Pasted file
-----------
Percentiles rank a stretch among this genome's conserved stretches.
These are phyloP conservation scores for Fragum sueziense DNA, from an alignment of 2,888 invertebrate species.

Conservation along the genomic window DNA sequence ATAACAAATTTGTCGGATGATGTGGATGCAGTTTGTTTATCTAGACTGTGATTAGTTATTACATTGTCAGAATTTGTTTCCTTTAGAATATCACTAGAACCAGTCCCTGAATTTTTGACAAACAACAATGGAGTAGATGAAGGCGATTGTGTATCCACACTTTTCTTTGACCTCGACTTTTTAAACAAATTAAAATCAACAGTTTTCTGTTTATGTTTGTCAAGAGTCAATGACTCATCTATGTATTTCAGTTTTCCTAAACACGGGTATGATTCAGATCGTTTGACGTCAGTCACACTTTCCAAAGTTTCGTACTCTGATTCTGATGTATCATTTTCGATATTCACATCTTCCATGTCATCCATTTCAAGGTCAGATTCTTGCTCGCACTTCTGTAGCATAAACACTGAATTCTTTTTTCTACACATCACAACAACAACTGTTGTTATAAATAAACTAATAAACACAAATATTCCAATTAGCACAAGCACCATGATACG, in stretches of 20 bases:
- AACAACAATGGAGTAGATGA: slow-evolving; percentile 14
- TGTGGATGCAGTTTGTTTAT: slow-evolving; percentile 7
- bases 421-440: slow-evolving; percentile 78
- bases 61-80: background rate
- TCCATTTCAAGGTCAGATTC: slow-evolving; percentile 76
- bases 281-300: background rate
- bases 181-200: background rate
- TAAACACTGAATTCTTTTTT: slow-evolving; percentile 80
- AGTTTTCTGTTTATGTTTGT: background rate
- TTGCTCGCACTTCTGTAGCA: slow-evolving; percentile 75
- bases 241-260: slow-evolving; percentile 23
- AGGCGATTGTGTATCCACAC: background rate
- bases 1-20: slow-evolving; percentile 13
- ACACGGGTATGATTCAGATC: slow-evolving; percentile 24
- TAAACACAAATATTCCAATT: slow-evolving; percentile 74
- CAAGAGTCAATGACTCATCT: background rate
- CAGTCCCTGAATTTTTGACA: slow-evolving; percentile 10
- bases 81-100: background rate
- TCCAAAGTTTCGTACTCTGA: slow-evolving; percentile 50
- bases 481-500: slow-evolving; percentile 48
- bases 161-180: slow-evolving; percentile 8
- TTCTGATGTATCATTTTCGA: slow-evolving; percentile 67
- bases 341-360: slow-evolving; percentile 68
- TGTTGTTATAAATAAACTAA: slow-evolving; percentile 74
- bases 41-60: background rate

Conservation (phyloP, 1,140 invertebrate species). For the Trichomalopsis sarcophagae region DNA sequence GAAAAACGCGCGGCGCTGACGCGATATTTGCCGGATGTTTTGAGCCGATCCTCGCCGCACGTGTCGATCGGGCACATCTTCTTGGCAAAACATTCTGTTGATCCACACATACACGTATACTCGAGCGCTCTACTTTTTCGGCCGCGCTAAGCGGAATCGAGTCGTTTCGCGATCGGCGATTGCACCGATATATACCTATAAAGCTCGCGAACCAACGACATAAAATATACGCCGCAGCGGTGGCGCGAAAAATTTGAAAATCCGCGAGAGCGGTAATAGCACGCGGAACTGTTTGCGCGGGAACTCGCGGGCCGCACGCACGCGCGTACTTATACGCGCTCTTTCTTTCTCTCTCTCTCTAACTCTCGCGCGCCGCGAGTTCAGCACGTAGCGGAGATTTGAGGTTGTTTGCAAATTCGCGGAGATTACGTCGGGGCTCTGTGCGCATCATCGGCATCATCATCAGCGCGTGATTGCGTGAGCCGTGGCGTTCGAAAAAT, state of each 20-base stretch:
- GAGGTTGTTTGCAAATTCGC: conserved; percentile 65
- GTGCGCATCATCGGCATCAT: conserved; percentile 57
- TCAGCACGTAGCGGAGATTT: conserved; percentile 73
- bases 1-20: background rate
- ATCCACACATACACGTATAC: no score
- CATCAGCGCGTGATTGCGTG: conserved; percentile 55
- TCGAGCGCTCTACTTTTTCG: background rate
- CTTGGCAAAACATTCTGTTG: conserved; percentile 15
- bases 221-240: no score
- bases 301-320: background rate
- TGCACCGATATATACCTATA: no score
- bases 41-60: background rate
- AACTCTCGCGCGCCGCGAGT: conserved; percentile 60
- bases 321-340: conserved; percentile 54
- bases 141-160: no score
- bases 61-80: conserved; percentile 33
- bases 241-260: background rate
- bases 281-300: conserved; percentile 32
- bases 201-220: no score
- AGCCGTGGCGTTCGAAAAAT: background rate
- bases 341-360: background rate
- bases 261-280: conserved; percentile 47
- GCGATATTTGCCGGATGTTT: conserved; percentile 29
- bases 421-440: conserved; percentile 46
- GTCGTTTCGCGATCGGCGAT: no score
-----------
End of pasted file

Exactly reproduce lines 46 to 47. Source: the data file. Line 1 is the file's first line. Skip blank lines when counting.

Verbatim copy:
- bases 241-260: background rate
- bases 281-300: conserved; percentile 32